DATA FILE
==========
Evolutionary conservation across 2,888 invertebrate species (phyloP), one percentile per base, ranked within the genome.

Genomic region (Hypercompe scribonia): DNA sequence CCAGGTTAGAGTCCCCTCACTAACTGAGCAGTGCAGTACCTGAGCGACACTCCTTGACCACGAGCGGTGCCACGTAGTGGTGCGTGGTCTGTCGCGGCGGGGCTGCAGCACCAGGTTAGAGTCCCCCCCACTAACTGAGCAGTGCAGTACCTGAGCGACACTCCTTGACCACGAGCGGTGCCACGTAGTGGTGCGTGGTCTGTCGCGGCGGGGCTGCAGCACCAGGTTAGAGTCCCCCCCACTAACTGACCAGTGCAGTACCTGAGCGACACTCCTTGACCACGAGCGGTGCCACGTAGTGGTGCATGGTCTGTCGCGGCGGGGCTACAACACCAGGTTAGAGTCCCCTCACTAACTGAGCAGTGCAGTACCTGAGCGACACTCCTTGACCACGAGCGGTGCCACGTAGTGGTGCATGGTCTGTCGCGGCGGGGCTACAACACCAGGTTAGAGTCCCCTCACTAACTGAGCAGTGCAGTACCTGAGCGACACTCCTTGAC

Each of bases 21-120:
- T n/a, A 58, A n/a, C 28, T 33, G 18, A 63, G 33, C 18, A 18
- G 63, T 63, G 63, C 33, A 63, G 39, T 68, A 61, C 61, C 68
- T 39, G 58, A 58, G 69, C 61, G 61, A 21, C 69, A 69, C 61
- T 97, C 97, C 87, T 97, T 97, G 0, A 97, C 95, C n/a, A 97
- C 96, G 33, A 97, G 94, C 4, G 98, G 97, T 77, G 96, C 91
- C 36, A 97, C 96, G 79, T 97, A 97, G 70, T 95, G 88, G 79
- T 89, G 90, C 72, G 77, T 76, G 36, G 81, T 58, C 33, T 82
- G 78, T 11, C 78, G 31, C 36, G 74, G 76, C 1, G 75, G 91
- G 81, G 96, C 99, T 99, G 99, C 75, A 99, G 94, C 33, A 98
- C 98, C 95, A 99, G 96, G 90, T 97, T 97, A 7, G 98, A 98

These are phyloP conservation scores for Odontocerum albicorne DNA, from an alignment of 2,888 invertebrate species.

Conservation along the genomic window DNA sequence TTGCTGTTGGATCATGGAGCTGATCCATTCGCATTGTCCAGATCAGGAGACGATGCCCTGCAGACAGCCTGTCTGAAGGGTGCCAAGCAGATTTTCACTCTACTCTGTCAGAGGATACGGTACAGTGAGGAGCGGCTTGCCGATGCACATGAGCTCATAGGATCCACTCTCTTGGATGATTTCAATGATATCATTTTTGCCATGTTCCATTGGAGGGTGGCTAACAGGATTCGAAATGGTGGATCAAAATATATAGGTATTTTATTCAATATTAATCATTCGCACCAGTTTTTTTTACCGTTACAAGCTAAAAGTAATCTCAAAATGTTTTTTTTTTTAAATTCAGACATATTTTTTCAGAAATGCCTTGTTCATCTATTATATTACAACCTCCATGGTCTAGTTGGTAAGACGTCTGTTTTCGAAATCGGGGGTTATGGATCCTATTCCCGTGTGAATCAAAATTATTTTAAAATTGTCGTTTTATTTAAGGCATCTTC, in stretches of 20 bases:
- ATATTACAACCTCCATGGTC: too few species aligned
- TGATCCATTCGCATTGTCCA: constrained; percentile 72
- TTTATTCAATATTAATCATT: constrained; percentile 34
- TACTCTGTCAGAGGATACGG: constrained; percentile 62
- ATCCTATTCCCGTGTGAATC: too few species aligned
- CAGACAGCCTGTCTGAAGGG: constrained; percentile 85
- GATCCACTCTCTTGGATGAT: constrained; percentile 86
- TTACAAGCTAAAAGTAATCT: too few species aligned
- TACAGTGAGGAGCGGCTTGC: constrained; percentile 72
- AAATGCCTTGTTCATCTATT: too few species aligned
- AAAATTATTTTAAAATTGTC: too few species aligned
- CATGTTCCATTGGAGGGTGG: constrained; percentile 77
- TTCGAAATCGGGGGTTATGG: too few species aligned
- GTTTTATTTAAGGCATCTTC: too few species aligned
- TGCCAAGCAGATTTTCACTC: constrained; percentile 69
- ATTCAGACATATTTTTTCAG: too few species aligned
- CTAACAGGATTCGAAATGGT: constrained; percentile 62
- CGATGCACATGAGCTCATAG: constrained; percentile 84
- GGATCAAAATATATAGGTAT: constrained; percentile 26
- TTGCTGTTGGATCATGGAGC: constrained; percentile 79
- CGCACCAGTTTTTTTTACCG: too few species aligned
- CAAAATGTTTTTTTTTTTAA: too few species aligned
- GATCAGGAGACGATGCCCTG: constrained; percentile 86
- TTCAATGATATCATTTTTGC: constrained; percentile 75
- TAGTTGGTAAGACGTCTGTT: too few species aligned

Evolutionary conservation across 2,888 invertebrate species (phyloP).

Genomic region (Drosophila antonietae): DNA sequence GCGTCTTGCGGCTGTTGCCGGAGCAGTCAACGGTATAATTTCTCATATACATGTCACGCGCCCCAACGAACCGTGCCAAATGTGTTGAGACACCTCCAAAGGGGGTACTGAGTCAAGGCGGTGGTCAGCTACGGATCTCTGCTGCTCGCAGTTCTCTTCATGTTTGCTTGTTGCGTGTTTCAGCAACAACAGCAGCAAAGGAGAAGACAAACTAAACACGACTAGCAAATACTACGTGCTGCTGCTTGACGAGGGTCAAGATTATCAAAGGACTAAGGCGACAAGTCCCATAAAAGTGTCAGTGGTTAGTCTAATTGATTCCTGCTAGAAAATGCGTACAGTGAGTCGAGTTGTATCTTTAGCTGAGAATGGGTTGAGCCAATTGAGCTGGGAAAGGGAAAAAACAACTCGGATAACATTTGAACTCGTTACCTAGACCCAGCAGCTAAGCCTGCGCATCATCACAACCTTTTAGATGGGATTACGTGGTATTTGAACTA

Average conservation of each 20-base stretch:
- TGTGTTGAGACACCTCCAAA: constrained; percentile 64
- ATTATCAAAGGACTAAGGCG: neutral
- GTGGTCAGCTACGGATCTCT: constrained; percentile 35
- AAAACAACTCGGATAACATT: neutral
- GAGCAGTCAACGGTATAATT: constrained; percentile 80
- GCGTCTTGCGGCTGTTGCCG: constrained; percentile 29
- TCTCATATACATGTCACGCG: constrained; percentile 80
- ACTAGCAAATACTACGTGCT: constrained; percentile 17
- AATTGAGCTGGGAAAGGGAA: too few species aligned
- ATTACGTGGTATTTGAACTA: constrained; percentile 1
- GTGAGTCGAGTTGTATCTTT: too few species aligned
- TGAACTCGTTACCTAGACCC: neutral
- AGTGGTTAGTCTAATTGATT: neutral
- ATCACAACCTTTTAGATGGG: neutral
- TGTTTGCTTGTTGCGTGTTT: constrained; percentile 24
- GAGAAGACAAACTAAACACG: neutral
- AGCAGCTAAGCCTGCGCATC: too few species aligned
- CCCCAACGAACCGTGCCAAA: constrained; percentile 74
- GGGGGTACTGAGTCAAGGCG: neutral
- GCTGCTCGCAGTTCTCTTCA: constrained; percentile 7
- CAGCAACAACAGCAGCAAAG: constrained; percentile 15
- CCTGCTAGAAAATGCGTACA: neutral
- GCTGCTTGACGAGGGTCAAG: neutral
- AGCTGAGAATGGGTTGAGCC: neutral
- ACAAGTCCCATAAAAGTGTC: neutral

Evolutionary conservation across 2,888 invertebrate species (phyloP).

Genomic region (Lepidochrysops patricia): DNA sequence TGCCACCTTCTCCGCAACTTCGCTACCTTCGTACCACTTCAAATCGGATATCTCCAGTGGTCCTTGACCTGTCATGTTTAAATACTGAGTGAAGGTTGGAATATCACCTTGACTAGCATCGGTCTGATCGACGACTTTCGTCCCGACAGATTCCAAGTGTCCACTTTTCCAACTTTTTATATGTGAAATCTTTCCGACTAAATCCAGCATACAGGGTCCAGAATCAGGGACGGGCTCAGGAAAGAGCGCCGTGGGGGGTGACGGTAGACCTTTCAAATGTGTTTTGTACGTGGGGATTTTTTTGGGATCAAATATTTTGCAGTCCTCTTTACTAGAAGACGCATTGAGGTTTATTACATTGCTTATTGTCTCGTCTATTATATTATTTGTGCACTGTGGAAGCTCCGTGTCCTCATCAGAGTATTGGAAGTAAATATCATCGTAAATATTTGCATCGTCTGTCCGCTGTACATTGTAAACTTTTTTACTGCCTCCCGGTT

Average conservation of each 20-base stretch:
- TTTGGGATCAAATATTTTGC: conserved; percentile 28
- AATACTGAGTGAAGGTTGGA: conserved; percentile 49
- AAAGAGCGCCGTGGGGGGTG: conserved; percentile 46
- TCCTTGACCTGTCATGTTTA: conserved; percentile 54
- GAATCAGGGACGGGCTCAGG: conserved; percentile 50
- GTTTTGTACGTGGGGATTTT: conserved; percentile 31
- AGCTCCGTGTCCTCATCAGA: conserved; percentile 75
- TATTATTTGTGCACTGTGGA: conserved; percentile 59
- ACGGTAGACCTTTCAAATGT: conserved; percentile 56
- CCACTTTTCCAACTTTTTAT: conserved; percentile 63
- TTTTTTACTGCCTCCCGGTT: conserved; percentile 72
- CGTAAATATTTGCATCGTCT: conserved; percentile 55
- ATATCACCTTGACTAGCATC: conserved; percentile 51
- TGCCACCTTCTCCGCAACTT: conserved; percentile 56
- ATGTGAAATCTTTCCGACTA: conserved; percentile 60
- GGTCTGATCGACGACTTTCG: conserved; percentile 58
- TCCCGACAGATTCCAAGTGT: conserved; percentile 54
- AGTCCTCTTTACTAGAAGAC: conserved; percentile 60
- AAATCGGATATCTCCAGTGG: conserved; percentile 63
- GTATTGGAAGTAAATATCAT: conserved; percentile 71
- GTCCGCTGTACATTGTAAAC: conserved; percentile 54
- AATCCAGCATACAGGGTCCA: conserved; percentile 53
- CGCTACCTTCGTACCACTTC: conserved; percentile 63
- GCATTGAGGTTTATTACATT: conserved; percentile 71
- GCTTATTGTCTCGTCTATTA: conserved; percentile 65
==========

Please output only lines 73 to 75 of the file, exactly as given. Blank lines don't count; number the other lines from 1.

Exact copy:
- AATACTGAGTGAAGGTTGGA: conserved; percentile 49
- AAAGAGCGCCGTGGGGGGTG: conserved; percentile 46
- TCCTTGACCTGTCATGTTTA: conserved; percentile 54